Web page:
As anyone who’s ever bought a new TV knows, it’s not enough to get the best and biggest technology. You also have to figure out how a piece of equipment will work in an actual room. Where will the screen look best? How will your fancy new gear work with the furniture you already have? How will you keep the cables and cords out of view? The same concerns can and should occur to companies undertaking A/V integration projects. Here are four such design and installation matters that should be on your mind while you undergo your A/V transformation.
You’ll probably have a pretty good intuitive sense for where to place your video conferencing screens, but it never hurts to have a few rough numbers for guidance. So remember: displays should be at least four feet off the floor. If you want to get even more nerdily specific about screen placement, use this equation: multiply the distance of the person sitting farthest from the screen by six. That should give you an ideal height placement. When you’re ready to install your perfectly placed screens, consider the top-of-the-line mounts manufactured by Chief.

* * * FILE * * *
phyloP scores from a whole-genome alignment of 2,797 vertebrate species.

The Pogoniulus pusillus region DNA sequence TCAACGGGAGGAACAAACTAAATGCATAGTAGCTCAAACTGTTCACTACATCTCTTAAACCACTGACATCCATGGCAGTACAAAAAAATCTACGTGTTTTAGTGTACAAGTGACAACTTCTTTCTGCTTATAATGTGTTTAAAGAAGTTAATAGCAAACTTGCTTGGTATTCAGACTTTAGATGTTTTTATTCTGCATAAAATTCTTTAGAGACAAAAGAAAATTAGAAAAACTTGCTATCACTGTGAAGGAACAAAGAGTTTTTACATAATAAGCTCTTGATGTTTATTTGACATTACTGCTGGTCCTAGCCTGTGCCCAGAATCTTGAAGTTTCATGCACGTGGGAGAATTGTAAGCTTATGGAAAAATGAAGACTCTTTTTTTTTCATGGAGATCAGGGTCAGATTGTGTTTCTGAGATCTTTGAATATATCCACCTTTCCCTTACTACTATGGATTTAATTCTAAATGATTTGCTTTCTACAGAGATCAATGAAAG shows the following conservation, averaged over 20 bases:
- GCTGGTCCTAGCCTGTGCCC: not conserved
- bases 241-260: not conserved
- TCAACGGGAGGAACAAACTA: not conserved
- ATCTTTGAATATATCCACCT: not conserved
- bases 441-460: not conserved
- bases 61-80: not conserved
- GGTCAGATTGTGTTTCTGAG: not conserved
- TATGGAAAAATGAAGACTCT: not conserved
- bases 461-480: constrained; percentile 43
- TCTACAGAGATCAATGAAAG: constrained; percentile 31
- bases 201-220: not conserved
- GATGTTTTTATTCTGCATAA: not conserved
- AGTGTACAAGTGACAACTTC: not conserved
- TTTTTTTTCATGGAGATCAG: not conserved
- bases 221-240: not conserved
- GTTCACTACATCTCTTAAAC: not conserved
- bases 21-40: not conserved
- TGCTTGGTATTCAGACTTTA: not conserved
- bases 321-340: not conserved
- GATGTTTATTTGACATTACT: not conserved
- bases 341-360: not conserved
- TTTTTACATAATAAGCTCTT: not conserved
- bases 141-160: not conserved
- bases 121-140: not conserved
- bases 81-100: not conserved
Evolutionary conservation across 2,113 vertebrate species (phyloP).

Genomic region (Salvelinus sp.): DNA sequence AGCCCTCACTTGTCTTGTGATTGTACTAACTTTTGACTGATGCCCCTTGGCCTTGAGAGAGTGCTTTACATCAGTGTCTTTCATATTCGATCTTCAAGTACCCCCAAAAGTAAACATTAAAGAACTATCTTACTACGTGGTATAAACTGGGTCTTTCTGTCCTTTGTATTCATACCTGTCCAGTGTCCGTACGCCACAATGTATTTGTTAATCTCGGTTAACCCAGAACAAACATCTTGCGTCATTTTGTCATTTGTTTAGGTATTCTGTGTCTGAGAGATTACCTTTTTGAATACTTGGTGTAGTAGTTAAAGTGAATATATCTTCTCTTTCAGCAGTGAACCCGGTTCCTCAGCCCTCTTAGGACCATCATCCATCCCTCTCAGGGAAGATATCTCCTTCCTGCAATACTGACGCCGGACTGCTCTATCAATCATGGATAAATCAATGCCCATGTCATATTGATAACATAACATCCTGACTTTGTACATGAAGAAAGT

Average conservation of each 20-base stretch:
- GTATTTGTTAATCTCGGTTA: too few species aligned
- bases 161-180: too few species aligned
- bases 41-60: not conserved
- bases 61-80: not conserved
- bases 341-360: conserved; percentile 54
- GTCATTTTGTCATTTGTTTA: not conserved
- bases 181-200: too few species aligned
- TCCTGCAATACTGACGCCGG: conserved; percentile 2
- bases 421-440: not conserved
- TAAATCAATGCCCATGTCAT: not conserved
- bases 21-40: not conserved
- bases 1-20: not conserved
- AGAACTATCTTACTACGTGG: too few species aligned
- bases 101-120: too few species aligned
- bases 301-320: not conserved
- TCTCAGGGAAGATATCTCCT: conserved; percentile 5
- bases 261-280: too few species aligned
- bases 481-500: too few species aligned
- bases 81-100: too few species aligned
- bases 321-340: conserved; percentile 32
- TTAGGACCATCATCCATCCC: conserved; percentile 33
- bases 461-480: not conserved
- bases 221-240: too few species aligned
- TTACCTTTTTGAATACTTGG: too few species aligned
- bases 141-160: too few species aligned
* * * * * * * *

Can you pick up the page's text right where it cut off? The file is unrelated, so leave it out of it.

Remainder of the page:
We might be living in an increasingly wireless world, but you will still need cables to connect your components. And depending on just how many devices you’re using in your rooms, this could get pretty messy. Nothing can ruin a room’s aesthetic like a tangle of cables snaking around every table leg and under every chair. So when you’re shopping for furniture for your room, keep an eye out for tables and stands with built-in hiding spots for pesky cables and cords.
Admit it: you did not consider the shape of your tables when you began thinking about A/V integration. It’s okay! But now that it’s on your radar, give it some thought. Your classic rectangular table will be more or less okay, but if you have a full house, there will be participants who won’t be able to see the entire screen or be seen by the people on the other end of a video call. An angled table will break up the placement of people in such a way that everyone will have a clear sightline, and it will look pretty darn sharp too.
You’ll want your A/V solution to be ready to connect to all manner of devices. Of course, connecting wirelessly is ideal, but you never know when you’ll want a wired connection. So be sure to have adapters on hand that can accommodate the range of cable types (HDMI, VGA, S cable, DVI, et al.). Check out C2G (Cables To Go) for any and all cable and connectivity solutions.
Learn more about the furniture and equipment you need for a proper A/V integration and get in touch with us for help with a custom room design. Use our advanced search tool to find anything else you’re looking for.